Because many symptoms associated with the most common blood cancer lymphoma are similar to other diseases, diagnosis is difficult. Lymphoma occurs when white blood cells called lymphocytes reproduce and grow excessively. Mostly it attacks the lymphatic system which is very important to the body’s immune system. The most common first symptom of the disease is painless swelling of the lymph nodes.

Another common symptom seems like a common cold that will not go away. Night sweats, chills or fevers, unexpected weight loss, loss of appetite, lack of energy or tiredness, itching or rash, coughing, difficulties in breathing, enlarged tonsils, or headaches are also lymphoma symptoms.

Physicians need to conduct a series of medical exams in order to make a diagnosis.

Complete Physical Examination for Lymphoma Diagnosis

Physicians usually start diagnostic procedures with a complete physical exam and a comprehensive medical history that includes family history. The physical examination will be particularly focused on a search for swollen lymph nodes and for other changes in the spleen or liver. The physician usually looks for infections that may first explain the swellings. A biopsy will be ordered if the doctor suspects lymphoma.

Biopsy to Diagnose Lymphoma

The biopsy of tissue removed from the body is subject to a series of exams that result not only in the confirmation of the disease but also in the determination of its type, size, texture, and location. Results will help set appropriate treatment.

  • Types of Diagnosis Biopsies

Different types of biopsies can be conducted. The most common is the surgical excisional or incisional of the suspected lymphoma during which a part or all of the node is removed for analysis. Fine needle aspiration, or core needle biopsy, is another procedure conducted via needle without surgery.

  • Additional Types of Biopsies

The physician might also order further biopsies to understand stage, extent and type of the disease. A bone marrow aspiration and biopsy will determine if the lymphoma has reached the bone marrow. A lumbar puncture or spinal tap is used to search for lymphoma cells in the cerebrospinal fluid of the brain and spinal cord.  The pleural fluid sampling looks for signs of lymphoma in the chest.  Peritoneal fluid can indicate lymphoma in the abdomen.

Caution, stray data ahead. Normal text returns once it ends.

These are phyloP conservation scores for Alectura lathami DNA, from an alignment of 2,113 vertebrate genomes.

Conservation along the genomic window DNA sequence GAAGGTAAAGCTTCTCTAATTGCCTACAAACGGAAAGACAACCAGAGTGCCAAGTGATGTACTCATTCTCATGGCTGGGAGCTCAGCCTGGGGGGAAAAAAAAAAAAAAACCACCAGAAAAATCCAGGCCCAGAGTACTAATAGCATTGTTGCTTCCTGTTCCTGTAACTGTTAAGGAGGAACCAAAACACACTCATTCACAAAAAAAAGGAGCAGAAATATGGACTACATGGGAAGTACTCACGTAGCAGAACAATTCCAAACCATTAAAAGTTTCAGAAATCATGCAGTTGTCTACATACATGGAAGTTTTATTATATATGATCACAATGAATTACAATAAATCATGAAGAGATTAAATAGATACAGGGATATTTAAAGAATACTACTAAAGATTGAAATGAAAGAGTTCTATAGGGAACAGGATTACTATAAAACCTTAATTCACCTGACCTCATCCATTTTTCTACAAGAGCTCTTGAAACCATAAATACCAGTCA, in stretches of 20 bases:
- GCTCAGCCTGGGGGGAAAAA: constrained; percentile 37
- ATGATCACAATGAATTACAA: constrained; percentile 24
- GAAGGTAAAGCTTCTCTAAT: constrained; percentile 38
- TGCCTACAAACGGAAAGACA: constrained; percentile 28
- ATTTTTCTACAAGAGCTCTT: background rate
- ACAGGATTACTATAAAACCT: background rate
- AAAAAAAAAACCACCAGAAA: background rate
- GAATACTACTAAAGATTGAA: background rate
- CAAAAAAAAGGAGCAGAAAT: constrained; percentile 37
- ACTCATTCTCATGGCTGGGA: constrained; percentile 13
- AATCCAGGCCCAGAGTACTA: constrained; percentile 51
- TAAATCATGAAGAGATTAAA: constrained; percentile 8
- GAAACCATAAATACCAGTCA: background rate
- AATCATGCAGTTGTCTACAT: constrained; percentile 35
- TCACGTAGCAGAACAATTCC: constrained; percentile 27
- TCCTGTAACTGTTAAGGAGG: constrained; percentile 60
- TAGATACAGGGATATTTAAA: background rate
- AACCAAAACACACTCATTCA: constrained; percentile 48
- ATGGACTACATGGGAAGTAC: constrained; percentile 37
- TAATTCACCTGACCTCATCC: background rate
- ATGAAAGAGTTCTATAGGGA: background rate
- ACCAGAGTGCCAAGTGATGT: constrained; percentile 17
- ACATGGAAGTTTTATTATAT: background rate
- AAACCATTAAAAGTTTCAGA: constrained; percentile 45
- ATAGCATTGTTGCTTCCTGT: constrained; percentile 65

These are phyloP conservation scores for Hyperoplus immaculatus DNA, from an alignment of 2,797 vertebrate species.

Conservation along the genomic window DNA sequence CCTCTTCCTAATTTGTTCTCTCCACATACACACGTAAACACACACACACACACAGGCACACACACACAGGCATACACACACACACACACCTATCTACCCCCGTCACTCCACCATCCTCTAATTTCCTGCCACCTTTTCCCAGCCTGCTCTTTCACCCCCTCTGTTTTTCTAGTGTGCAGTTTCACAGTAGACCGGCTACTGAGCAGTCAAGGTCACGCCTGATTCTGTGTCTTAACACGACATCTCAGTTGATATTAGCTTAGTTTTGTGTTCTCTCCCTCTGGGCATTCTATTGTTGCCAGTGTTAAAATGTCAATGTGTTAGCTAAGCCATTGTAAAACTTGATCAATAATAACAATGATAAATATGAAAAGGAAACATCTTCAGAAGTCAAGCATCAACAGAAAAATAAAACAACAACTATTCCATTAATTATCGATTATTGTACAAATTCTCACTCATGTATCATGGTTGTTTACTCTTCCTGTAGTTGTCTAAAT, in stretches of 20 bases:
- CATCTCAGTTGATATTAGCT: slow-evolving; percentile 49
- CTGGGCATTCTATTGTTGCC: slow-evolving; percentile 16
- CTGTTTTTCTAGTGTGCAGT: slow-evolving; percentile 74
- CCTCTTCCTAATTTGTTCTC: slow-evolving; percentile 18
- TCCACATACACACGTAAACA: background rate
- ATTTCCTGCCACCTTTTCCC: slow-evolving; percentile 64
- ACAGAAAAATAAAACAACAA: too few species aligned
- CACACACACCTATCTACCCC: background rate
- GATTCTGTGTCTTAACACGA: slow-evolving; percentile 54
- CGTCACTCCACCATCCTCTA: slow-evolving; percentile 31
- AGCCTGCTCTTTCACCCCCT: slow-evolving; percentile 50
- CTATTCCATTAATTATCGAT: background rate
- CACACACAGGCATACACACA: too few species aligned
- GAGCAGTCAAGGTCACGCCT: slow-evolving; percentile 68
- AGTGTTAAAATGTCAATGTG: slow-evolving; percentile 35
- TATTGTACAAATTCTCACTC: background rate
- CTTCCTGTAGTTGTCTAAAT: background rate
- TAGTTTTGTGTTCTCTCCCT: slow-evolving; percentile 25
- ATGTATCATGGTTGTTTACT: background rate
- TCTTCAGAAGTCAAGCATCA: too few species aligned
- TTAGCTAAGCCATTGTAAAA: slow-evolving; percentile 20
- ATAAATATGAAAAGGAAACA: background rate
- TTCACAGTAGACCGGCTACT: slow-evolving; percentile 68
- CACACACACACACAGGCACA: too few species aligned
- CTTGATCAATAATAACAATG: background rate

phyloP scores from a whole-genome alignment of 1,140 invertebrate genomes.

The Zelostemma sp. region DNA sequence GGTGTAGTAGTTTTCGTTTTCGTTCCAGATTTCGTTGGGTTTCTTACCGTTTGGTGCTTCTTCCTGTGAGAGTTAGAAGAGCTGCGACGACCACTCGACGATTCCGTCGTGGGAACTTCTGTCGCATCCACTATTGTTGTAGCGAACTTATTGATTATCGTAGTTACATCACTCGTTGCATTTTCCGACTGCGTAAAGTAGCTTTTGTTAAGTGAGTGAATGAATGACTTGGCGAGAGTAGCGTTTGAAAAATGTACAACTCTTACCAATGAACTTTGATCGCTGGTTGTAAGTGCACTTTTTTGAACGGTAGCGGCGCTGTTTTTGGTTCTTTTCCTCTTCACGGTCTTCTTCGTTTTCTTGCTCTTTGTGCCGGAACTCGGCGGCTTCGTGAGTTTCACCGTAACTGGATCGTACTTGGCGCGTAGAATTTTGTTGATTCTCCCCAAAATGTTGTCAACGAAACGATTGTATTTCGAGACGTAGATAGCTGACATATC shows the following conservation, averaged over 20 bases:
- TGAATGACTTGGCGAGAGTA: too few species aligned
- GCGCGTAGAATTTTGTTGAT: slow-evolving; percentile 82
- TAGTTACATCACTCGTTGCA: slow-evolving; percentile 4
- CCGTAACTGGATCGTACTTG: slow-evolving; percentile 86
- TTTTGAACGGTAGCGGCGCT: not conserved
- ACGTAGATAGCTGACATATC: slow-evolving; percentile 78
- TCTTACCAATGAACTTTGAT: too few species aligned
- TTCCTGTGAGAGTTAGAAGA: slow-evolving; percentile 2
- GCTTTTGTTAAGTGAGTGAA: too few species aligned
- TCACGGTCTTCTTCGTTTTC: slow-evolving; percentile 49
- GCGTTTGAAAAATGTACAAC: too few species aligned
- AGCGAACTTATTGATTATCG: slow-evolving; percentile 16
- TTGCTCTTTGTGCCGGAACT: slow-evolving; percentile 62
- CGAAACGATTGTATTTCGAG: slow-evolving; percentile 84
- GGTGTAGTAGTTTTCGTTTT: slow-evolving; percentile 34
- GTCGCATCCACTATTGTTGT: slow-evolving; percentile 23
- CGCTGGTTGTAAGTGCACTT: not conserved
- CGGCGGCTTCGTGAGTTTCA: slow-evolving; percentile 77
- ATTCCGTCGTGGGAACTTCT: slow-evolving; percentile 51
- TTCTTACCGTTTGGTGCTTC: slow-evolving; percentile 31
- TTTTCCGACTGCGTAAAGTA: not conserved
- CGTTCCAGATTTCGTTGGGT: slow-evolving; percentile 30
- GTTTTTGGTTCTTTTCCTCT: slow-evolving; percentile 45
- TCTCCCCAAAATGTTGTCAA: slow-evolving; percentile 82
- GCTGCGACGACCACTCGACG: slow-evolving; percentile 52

• Exams Conducted on Biopsy Samples

The tissue removed during a biopsy undergoes lab tests to help diagnosis and classify the type of lymphoma. Samples are analyzed by a pathologist who examines the cell size and shape; and for immunohistochemistry, flow cytometry, cytogenetics, molecular genetic, fluorescent in situ hybridization (FISH), and polymerase chain reaction (PCR) examinations.

Blood Tests to Complement Lymphoma Diagnosis

Blood tests for diagnosis reveal the types and amounts of cells and chemicals present in the blood.  Blood also helps determine the stage of the disease. The most common test is a complete blood count to count red and white blood cells. Platelets may indicate if the disease has affected the bone marrow. A blood chemistry test verifies kidney and liver function. Further tests may be used to examine if the patient is infected with viruses like hepatitis B, hepatitis C, or human immunodeficiency virus (HIV).

Imaging Tests Used in Lymphoma Diagnosis

Imaging tests examine the abnormal areas that may be affected by the disease.

The most common tests are chest x-ray to search for swollen nodes in the chest, computed tomography (CT) scan that provides detailed images of the full body including soft tissues, CT-guided needle biopsy used to drive the biopsy needle into suspicious areas, and magnetic resonance imaging (MRI) scan to verify if the disease has spread to the brain or spinal cord. Ultrasound examines damage to the internal organs and existence of masses, positron emission tomography (PET) scan and gallium scan both determine the body parts with cancerous cells using radioactivity, and bone scan shows the damage caused by lymphoma in the bones.

In addition, heart and lung function may also be tested to determine the accurate type of treatment.

Note: Lymphoma News Today is strictly a news and information website about the disease. It does not provide medical advice, diagnosis or treatment. This content is not intended to be a substitute for professional medical advice, diagnosis, or treatment. Always seek the advice of your physician or other qualified health provider with any questions you may have regarding a medical condition. Never disregard professional medical advice or delay in seeking it because of something you have read on this website.

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